This week’s photograph is an official image taken by a Royal Navy photographer and as such we are lucky enough to have a description, date and place. This image shows HMS Cockade in Falmouth Bay on the 26th June 1948:
The ship is making a sharp turn and her wake can be clearly seen behind:
My guess is she is undergoing some sort of trial, or exercise, hence why the Royal Navy would bother with an official photograph. An unidentified battleship is moored to the left of the photograph:
I suspect that this is a King George V Class battleship, but exactly which one is unclear.
Cockade commissioned too late to see service in the Second World War. After the war she was allocated the pennant number D34. She served in the post-war Royal Navy, initially sailing to the Far East, exercising off Hong Kong in 1946. She subsequently saw service in the Korean War, acting as escorts for the Royal Navy aircraft carriers and providing shore bombardment capability. Whilst there she also visited Singapore and Japan.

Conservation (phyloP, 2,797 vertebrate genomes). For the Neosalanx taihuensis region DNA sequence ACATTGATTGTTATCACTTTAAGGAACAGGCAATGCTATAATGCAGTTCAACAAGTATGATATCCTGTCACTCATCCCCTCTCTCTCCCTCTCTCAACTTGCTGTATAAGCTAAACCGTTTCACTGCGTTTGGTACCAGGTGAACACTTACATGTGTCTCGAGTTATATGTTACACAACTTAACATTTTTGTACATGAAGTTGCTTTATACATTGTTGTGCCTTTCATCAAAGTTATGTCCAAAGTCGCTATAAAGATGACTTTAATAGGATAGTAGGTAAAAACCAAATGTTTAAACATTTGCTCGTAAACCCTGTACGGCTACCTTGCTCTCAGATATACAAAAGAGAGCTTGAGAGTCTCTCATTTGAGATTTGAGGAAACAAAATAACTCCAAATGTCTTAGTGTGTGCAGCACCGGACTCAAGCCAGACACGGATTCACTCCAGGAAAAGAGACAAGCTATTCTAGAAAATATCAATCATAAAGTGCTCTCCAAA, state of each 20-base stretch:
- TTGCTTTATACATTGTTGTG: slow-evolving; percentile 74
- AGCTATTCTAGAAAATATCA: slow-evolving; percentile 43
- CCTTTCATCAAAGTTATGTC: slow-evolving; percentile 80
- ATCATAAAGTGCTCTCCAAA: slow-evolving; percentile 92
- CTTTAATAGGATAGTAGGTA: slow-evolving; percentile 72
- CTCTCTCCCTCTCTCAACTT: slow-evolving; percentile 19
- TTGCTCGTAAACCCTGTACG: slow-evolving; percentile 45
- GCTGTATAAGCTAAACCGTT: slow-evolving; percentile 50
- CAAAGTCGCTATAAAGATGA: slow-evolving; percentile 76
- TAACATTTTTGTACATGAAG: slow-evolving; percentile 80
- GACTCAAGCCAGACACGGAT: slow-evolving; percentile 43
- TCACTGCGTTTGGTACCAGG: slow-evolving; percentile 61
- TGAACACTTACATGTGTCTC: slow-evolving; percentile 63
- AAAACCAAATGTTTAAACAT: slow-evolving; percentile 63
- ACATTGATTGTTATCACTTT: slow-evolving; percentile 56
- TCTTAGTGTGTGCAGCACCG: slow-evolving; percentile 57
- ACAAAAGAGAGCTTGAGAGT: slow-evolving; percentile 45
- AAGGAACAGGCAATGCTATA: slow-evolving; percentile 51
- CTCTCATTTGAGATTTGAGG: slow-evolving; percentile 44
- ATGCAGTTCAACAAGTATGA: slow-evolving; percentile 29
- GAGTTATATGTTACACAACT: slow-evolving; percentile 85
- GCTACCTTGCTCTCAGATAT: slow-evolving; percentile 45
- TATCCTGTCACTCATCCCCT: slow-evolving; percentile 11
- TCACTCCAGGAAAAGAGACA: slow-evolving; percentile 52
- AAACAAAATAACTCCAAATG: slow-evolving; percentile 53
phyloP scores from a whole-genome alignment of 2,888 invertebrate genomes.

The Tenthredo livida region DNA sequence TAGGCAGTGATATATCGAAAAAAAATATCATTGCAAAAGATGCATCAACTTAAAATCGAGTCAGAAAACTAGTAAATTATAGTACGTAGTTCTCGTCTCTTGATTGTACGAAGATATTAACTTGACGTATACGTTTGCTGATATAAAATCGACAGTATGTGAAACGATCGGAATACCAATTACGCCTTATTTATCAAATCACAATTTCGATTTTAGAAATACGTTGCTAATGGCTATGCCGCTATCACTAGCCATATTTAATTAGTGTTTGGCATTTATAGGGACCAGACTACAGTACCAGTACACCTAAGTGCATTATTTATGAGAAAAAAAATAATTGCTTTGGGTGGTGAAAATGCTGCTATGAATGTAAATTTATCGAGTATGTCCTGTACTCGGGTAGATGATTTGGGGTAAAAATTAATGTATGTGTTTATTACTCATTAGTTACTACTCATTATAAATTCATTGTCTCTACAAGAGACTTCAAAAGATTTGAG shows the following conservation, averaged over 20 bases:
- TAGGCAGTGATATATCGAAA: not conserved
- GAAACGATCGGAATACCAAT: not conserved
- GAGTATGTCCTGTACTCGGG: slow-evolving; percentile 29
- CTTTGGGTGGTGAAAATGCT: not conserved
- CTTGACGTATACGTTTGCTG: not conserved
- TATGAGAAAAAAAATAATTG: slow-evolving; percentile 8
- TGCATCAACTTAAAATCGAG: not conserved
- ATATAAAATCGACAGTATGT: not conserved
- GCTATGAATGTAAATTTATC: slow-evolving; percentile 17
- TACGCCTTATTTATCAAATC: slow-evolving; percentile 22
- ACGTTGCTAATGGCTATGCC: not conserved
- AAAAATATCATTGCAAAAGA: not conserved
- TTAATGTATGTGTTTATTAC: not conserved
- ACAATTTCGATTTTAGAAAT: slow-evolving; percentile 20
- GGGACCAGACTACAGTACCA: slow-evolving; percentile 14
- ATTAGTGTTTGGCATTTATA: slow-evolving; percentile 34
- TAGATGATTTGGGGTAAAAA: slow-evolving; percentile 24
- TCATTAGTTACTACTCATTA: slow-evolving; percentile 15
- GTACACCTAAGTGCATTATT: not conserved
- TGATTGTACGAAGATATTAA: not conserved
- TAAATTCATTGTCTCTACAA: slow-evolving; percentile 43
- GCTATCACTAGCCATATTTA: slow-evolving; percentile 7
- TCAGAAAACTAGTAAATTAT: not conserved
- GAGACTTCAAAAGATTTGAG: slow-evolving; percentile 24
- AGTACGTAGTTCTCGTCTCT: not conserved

In early 1957, Cockade took part in the Malayan Emergency as part of the 8th Destroyer Squadron. On 26 April, during night exercises, a star shell fired by Cockade landed in a gun bay on the Australian destroyer HMAS Tobruk, killing one seaman and severely wounding another. Later in 1957 Cockade was stationed at Hong Kong.
Cockade returned to Plymouth from the Far East in 1958 and decommissioned for the last time. The destroyer was laid up at Devonport in reserve pending disposal. Following her decommissioning Cockade was sold in September 1964 to John Cashmore Ltd for breaking up at Newport, Wales.